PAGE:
Malian citizens split over progress one year after coup
19 August 2021 | 3:12 pm
One year on from the coup that toppled former president Ibrahim Boubacar Keita, Malians are divided over the record of the military officers who have wielded power ever since. "You have to give these soldiers time to work", says one citizen. According to another, "nothing is going well in Mali today."
Old images of the 2014 uprising in Burkina Faso are being widely shared on social media, falsely presented as footage of the current coup in the country. We show you some examples in this edition of Truth or Fake.
Pro-junta protesters rally in Ouagadougou a day after a military takeover in Burkina Faso. Also, the head of the Confederation of African Football, Patrice Motsepe, blames Monday's fatal crush at the Africa Cup of Nations in Cameroon on an inexplicably closed gate. And Zimbabwe's main opposition leader Nelson Chamisa changes the name of his party ahead of elections. Our correspondents bring us the latest on all these stories and more.
The EU has said it could withdraw financial aid from Burkina Faso and hit coup leaders with sanctions if "constitutional order" is not restored.
This week on The Observers, we investigated an incident in Nia Ouro, Mali on January 4. Residents claimed that men dressed in Malian military uniforms killed four civilians and reduced buildings in the village to ashes. We spoke to an eyewitness, analysed videos taken after the event and cross-referenced satellite imagery to put together the days events.
The ECOWAS bloc has suspended Burkina Faso after the army overthrew the president. Burkina Faso is the third member to face punishments from the bloc as a result of a military takeover in roughly 18 months.
The Economic Community of West African States (ECOWAS) has suspended Burkina Faso in response to Monday's coup that removed the democratically elected President, Roch Marc Christian Kabore. The decision was taken during a virtual extraordinary summit of heads of state of the bloc, held on Friday, January 28, 2022.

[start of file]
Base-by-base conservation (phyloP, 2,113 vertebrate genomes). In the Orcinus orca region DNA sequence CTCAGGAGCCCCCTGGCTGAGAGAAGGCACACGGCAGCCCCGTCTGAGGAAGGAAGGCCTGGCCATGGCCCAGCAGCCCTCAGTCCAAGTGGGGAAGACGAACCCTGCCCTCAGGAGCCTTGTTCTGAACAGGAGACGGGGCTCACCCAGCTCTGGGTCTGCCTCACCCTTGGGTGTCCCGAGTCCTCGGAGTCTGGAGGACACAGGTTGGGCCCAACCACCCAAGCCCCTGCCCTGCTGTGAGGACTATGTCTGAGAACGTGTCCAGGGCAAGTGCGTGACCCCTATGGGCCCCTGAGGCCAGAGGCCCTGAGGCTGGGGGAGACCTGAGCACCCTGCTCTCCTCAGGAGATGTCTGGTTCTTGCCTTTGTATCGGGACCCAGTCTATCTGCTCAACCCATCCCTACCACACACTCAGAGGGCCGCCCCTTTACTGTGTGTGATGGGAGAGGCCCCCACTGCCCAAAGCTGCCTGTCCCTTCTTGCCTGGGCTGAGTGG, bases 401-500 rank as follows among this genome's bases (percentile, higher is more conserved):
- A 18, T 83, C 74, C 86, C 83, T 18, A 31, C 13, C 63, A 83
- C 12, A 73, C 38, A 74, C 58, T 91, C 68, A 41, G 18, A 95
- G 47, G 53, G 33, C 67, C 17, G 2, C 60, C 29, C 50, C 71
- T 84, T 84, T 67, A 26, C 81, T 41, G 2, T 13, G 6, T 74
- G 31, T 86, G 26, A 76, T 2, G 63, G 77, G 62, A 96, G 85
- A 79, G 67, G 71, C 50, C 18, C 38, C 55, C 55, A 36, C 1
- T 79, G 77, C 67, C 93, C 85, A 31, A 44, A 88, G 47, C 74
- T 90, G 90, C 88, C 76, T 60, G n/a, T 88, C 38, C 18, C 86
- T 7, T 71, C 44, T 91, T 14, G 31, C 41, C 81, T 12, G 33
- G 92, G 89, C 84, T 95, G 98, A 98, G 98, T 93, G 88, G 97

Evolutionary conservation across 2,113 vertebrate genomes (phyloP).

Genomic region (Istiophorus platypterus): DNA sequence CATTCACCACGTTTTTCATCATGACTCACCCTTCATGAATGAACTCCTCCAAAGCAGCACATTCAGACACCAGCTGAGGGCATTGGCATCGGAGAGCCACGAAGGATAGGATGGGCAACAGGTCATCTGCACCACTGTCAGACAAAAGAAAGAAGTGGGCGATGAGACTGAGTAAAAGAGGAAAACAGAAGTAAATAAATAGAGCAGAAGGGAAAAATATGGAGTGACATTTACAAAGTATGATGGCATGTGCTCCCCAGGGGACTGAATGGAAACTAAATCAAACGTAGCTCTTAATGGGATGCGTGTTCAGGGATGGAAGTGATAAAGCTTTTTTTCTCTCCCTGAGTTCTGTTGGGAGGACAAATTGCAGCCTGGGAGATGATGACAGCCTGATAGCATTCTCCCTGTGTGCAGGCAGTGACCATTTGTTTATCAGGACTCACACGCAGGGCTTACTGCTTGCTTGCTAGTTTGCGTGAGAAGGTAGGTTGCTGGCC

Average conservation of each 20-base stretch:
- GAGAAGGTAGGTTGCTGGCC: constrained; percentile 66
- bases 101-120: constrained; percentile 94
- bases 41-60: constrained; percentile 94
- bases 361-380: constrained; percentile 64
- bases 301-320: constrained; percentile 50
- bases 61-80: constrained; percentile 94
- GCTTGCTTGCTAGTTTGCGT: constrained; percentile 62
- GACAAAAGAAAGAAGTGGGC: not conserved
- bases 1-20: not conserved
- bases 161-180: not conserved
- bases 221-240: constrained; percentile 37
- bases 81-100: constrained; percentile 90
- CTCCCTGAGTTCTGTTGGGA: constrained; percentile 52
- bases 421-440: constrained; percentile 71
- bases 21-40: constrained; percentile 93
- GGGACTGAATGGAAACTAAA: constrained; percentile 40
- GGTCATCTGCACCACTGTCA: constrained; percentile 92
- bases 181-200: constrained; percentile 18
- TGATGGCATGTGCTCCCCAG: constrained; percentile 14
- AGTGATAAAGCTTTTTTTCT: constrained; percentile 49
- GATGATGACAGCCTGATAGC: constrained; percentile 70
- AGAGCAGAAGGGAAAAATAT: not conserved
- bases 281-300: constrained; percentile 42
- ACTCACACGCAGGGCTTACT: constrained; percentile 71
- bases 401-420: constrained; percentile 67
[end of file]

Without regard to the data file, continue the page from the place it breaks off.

Guinea-Bissau's president says the situation is back under control after an attempted coup in the country. Earlier in the day, gunfire was heard at the presidential palace. Also, South Africa is coming out of its fourth wave of the Covid-19 pandemic, with schools set to reopen. And we hear from the first woman referee at the Africa Cup of Nations. Rwanda's Salima Mukansanga says she is honoured, excited and wants to encourage more women and girls to do the same.
A year after the military seized control of the country, Myanmar is facing a "multidimensional humanitarian crisis," the International Labour Organization has warned.
Guinea-Bissau's President Umaro Sissoco Embalo has said an attempted coup on Tuesday may have been linked to drug trafficking. Lucy Fielder has more. Guinea Bissau's president has said an attempted coup on Tuesday may have been linked to drug trafficking.
Is there no stopping all-out civil war in Myanmar? On the first anniversary of the coup that ended power sharing between Aung San Suu Kyi's National League for Democracy and a military whose candidates had just been trounced in a general election, a silent strike took place to protest the brutal crackdown against calls to return to civilian rule. Can peaceful protest still work?
It is still unclear who is behind the attempted coup in Guinea-Bissau. President Embalo claims that the coup plotters wanted to end his fight against drug trafficking. But what about the role of the political elite?
Colonel Assimi Goïta, who took power in Mali in an August 2020 coup, has been slow to put in place a promised transition to civilian rule. Now under international sanctions, the country has been gripped by nationalist and pan-African fever for several weeks. Relations with former colonial power France, which has deployed thousands of soldiers as part of an anti-jihadist force for nearly a decade, are strained to the point that Mali recently expelled the French ambassador. Meanwhile, the ruling junta in Bamako is welcoming new allies: members of the Russian paramilitary Wagner Group. Their presence has already been reported in certain areas of the country.
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